And then Joshua uttered powerful words that speak to us across the millennia.  Stating his own decision Joshua says “as for me and my family, we will serve God.”  I can’t help wondering what our world would look like if each of us who commit ourselves to serving God really did try to live as God would have us.  Would we affirm one another rather than tear others apart?  Would our care and concern be visible and audible – with tender words, unsolicited acts of kindness, genuine affirmations?  Would we continually ask ourselves, “is this just?”  All of that and much more is how I understand serving God.

You have to admire Joshua.  In the midst of much stress he was determined to make sure that the Israelites knew what kind of God they had pledged themselves to serve.  Joshua told the people that they could not serve God, because God is separate and holy, and that the choice in favour of following God could be very dangerous.  Fear was planted, with the suggestion that if the people failed to live up to their obligations, God might do them harm.

To understand God in this way reminds me of a cartoon in the New Yorker.  The setting is a large office with a secretary at a desk.  Another figure is walking past her toward a huge closed door.  As this person prepares to knock on the door, he turns to the secretary with an anxious look and asks, “Is he the God of the Old Testament or the New Testament this morning?”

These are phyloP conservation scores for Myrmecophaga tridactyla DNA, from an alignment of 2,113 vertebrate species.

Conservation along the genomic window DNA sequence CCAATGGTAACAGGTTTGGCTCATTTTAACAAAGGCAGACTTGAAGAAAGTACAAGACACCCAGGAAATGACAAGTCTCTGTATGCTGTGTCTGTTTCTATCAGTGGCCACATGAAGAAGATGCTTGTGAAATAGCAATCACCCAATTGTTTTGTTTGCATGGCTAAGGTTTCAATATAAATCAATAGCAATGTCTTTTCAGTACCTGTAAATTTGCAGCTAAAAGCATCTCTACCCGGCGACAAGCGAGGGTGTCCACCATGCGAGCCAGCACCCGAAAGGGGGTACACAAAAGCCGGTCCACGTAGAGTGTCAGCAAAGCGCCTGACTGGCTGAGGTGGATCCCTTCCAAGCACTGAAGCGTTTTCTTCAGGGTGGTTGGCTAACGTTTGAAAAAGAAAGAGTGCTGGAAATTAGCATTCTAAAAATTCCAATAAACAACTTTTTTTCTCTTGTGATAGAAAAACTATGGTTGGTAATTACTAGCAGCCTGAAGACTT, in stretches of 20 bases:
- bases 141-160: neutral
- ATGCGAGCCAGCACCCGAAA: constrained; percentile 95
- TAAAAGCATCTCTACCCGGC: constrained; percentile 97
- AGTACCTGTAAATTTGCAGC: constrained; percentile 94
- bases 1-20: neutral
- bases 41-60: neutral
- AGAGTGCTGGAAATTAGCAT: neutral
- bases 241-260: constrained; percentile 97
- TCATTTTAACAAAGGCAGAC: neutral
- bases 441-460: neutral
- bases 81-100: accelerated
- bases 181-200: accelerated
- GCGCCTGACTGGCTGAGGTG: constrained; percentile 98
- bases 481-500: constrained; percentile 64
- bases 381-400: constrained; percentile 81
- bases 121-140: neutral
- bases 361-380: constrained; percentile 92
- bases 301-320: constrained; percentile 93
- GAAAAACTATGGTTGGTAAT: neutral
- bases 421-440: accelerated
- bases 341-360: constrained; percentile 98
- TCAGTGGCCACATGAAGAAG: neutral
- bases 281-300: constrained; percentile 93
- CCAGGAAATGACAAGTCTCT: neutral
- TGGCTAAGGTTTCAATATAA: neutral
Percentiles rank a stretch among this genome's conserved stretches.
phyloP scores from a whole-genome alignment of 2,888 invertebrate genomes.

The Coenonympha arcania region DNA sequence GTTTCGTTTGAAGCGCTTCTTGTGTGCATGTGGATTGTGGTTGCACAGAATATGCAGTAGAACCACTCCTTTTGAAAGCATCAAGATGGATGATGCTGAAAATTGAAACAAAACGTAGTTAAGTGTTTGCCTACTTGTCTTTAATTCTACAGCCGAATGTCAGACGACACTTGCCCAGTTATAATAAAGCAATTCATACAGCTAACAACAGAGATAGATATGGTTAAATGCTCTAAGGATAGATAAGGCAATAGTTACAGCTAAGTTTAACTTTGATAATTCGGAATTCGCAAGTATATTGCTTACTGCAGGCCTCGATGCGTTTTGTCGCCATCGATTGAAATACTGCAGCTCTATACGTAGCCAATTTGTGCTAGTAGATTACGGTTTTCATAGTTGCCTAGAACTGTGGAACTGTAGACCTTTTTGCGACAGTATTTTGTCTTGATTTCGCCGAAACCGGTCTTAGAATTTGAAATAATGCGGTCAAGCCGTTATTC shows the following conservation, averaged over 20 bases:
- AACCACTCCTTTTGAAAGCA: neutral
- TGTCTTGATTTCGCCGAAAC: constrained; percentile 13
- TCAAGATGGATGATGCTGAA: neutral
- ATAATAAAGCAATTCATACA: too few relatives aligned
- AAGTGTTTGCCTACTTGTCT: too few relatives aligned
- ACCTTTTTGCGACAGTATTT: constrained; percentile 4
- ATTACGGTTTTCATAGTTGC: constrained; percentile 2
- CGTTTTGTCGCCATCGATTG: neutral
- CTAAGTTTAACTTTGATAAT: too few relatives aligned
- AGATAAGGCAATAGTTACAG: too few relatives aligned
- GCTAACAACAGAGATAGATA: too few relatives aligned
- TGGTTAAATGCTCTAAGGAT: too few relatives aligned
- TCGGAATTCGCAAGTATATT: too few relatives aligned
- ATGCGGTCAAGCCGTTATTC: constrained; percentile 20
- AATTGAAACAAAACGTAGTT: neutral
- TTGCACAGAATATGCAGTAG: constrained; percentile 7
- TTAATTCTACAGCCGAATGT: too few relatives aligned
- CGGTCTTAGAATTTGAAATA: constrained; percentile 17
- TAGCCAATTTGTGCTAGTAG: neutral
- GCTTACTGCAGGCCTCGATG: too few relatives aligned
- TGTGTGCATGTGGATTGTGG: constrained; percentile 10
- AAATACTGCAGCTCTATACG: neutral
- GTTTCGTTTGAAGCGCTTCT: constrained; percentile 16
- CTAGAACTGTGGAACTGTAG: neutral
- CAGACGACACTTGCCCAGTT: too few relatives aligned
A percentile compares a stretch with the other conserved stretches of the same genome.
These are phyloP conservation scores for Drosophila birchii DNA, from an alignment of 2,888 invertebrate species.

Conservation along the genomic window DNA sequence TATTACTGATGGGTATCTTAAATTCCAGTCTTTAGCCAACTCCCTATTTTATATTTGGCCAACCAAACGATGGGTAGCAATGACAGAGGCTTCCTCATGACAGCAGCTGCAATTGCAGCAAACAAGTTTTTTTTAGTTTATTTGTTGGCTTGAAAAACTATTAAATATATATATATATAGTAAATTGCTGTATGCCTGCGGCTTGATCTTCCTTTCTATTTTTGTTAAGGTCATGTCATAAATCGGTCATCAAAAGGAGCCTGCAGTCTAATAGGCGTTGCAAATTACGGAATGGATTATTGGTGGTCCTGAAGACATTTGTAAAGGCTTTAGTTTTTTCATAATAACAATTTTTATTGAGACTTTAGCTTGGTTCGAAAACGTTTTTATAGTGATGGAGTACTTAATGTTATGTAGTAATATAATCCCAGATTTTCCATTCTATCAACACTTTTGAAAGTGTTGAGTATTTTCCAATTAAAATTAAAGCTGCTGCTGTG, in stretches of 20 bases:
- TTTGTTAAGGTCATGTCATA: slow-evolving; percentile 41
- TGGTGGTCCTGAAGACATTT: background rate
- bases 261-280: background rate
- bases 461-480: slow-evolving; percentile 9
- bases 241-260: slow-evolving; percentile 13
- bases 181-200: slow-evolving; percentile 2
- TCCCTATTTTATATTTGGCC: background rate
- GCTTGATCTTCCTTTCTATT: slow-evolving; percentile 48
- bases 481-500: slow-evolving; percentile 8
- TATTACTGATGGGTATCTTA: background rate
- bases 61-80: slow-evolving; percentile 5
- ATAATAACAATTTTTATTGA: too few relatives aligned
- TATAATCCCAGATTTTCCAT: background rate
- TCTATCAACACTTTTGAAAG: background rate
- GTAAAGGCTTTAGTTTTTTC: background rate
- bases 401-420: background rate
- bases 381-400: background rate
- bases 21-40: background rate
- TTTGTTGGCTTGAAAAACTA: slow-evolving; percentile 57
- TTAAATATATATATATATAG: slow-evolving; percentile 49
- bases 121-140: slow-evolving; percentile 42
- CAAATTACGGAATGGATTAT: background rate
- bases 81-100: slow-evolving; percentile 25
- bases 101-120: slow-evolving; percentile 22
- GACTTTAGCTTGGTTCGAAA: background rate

To understand God as vengeful and unforgiving is chilling.  It is no wonder that the people of Israel were quick to agree to serve God.  They were scared.  They did not know God as loving and compassionate – but instead knew God as punishing and spiteful.  As we sit here in the comfort of this sanctuary, we too must ask ourselves, “who is the God that we serve?”  “What is God really like?”

Last week, while off on Study Leave, I re-read a number of thought provoking books by Bishop John Spong.  Bishop Spong believes that we are an exile people who will be accompanied by God into barren and unfamiliar places.  Rather than experiencing God as punitive and judgemental in the Hebrew Scripture sense, Spong understands God as companion into the exile and judge for the way of true justice.  Spong reminded us that if we truly seek to follow the way of God, we must be prepared to be different and direct our lives so that the oppressed and hurting are validated and find wholeness.

I’m impressed with Bishop Spong’s candour.  It is his contention that Christianity as we know it today must change radically or else it will be extinct in the not too distant future.  We can’t cling to time honoured creeds, hymns and traditions at the expense of a living faith that loves extravagantly and seeks justice for the oppressed.

I don’t think Joshua of old would argue against this position.  In fact, I believe that Joshua, in stating “as for me and my family, we will serve God” is telling all that he had made a choice to direct his full being in the way of faithfulness.

Those who are involved in 12 step programs say that you must “walk the walk and talk the talk”.   In other words we must be intentional in choosing to let go of false idols and security.  Instead we are to replace the god of money with the true God who grants strength to support the vulnerable.  Rather than giving lip service to the way of peace, we are to direct our lives so that our homes are filled with tolerance, understanding and compassion.  We are called to be a visible alternative to the ways of the world.

I for one, am committed to serving God.  What about you?  Are you prepared to offer yourself and those you love to the way of love, justice and new life?  Will you join me in honouring God in work and play and relaxation?  Will you throw caution to the wind and make the choice to live as God’s faith filled people?  “As for me, I will serve God.”  Amen.